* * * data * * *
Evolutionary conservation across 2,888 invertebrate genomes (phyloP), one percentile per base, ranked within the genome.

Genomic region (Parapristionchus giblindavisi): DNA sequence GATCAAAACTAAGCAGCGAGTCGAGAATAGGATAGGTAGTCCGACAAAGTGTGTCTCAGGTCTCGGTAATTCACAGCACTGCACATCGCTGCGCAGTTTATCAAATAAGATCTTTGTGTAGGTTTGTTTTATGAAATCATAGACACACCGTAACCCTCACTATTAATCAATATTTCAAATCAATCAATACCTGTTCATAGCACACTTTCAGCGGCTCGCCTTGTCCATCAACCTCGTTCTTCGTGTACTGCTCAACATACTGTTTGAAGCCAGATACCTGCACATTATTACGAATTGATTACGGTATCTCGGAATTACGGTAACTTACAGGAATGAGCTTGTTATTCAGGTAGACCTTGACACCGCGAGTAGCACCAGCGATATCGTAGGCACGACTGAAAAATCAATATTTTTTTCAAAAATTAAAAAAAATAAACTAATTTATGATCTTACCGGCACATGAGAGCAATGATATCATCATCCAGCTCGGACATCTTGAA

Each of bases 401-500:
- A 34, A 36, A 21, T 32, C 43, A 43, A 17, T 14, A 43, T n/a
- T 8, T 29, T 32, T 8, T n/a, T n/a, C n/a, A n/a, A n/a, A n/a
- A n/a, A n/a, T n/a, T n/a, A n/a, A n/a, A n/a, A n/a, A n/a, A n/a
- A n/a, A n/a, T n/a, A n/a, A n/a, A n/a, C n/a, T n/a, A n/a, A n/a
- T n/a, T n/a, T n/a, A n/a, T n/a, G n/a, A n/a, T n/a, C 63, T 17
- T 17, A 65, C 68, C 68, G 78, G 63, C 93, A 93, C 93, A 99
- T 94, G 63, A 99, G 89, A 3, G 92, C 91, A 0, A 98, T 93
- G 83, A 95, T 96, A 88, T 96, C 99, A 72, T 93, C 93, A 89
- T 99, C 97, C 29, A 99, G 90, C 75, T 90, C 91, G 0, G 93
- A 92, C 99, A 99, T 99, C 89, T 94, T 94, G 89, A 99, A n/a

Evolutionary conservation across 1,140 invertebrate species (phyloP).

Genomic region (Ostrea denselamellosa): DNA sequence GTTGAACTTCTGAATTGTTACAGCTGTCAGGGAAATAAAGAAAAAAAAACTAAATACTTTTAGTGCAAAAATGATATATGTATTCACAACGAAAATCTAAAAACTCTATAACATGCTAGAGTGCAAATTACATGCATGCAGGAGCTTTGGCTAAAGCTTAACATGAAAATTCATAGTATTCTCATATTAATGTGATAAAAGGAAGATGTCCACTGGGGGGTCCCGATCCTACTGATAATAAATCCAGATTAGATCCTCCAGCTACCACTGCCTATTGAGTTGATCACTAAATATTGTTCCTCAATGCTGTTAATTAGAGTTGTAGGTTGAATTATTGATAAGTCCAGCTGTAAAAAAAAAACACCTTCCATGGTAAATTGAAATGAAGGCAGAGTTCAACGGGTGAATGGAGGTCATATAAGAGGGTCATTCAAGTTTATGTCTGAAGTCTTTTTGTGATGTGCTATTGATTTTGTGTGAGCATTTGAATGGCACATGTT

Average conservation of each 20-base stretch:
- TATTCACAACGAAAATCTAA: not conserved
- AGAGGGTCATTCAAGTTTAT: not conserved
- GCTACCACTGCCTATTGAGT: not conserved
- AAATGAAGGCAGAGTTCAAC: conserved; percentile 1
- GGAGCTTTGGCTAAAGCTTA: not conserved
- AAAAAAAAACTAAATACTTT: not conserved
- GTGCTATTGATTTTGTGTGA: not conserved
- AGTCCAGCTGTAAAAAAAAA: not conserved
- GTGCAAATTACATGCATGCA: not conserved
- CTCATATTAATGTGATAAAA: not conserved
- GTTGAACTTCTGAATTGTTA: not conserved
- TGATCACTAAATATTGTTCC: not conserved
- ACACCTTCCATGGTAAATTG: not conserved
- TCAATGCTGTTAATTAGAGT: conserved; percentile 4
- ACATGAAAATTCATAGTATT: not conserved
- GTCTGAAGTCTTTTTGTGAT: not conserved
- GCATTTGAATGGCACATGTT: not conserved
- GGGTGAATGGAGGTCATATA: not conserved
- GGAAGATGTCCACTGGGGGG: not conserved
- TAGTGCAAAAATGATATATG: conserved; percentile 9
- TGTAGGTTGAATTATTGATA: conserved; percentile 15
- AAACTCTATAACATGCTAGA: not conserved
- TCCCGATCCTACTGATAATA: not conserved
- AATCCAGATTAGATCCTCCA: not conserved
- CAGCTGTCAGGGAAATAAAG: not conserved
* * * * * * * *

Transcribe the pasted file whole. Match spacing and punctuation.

Evolutionary conservation across 2,888 invertebrate genomes (phyloP), one percentile per base, ranked within the genome.

Genomic region (Parapristionchus giblindavisi): DNA sequence GATCAAAACTAAGCAGCGAGTCGAGAATAGGATAGGTAGTCCGACAAAGTGTGTCTCAGGTCTCGGTAATTCACAGCACTGCACATCGCTGCGCAGTTTATCAAATAAGATCTTTGTGTAGGTTTGTTTTATGAAATCATAGACACACCGTAACCCTCACTATTAATCAATATTTCAAATCAATCAATACCTGTTCATAGCACACTTTCAGCGGCTCGCCTTGTCCATCAACCTCGTTCTTCGTGTACTGCTCAACATACTGTTTGAAGCCAGATACCTGCACATTATTACGAATTGATTACGGTATCTCGGAATTACGGTAACTTACAGGAATGAGCTTGTTATTCAGGTAGACCTTGACACCGCGAGTAGCACCAGCGATATCGTAGGCACGACTGAAAAATCAATATTTTTTTCAAAAATTAAAAAAAATAAACTAATTTATGATCTTACCGGCACATGAGAGCAATGATATCATCATCCAGCTCGGACATCTTGAA

Each of bases 401-500:
- A 34, A 36, A 21, T 32, C 43, A 43, A 17, T 14, A 43, T n/a
- T 8, T 29, T 32, T 8, T n/a, T n/a, C n/a, A n/a, A n/a, A n/a
- A n/a, A n/a, T n/a, T n/a, A n/a, A n/a, A n/a, A n/a, A n/a, A n/a
- A n/a, A n/a, T n/a, A n/a, A n/a, A n/a, C n/a, T n/a, A n/a, A n/a
- T n/a, T n/a, T n/a, A n/a, T n/a, G n/a, A n/a, T n/a, C 63, T 17
- T 17, A 65, C 68, C 68, G 78, G 63, C 93, A 93, C 93, A 99
- T 94, G 63, A 99, G 89, A 3, G 92, C 91, A 0, A 98, T 93
- G 83, A 95, T 96, A 88, T 96, C 99, A 72, T 93, C 93, A 89
- T 99, C 97, C 29, A 99, G 90, C 75, T 90, C 91, G 0, G 93
- A 92, C 99, A 99, T 99, C 89, T 94, T 94, G 89, A 99, A n/a

Evolutionary conservation across 1,140 invertebrate species (phyloP).

Genomic region (Ostrea denselamellosa): DNA sequence GTTGAACTTCTGAATTGTTACAGCTGTCAGGGAAATAAAGAAAAAAAAACTAAATACTTTTAGTGCAAAAATGATATATGTATTCACAACGAAAATCTAAAAACTCTATAACATGCTAGAGTGCAAATTACATGCATGCAGGAGCTTTGGCTAAAGCTTAACATGAAAATTCATAGTATTCTCATATTAATGTGATAAAAGGAAGATGTCCACTGGGGGGTCCCGATCCTACTGATAATAAATCCAGATTAGATCCTCCAGCTACCACTGCCTATTGAGTTGATCACTAAATATTGTTCCTCAATGCTGTTAATTAGAGTTGTAGGTTGAATTATTGATAAGTCCAGCTGTAAAAAAAAAACACCTTCCATGGTAAATTGAAATGAAGGCAGAGTTCAACGGGTGAATGGAGGTCATATAAGAGGGTCATTCAAGTTTATGTCTGAAGTCTTTTTGTGATGTGCTATTGATTTTGTGTGAGCATTTGAATGGCACATGTT

Average conservation of each 20-base stretch:
- TATTCACAACGAAAATCTAA: not conserved
- AGAGGGTCATTCAAGTTTAT: not conserved
- GCTACCACTGCCTATTGAGT: not conserved
- AAATGAAGGCAGAGTTCAAC: conserved; percentile 1
- GGAGCTTTGGCTAAAGCTTA: not conserved
- AAAAAAAAACTAAATACTTT: not conserved
- GTGCTATTGATTTTGTGTGA: not conserved
- AGTCCAGCTGTAAAAAAAAA: not conserved
- GTGCAAATTACATGCATGCA: not conserved
- CTCATATTAATGTGATAAAA: not conserved
- GTTGAACTTCTGAATTGTTA: not conserved
- TGATCACTAAATATTGTTCC: not conserved
- ACACCTTCCATGGTAAATTG: not conserved
- TCAATGCTGTTAATTAGAGT: conserved; percentile 4
- ACATGAAAATTCATAGTATT: not conserved
- GTCTGAAGTCTTTTTGTGAT: not conserved
- GCATTTGAATGGCACATGTT: not conserved
- GGGTGAATGGAGGTCATATA: not conserved
- GGAAGATGTCCACTGGGGGG: not conserved
- TAGTGCAAAAATGATATATG: conserved; percentile 9
- TGTAGGTTGAATTATTGATA: conserved; percentile 15
- AAACTCTATAACATGCTAGA: not conserved
- TCCCGATCCTACTGATAATA: not conserved
- AATCCAGATTAGATCCTCCA: not conserved
- CAGCTGTCAGGGAAATAAAG: not conserved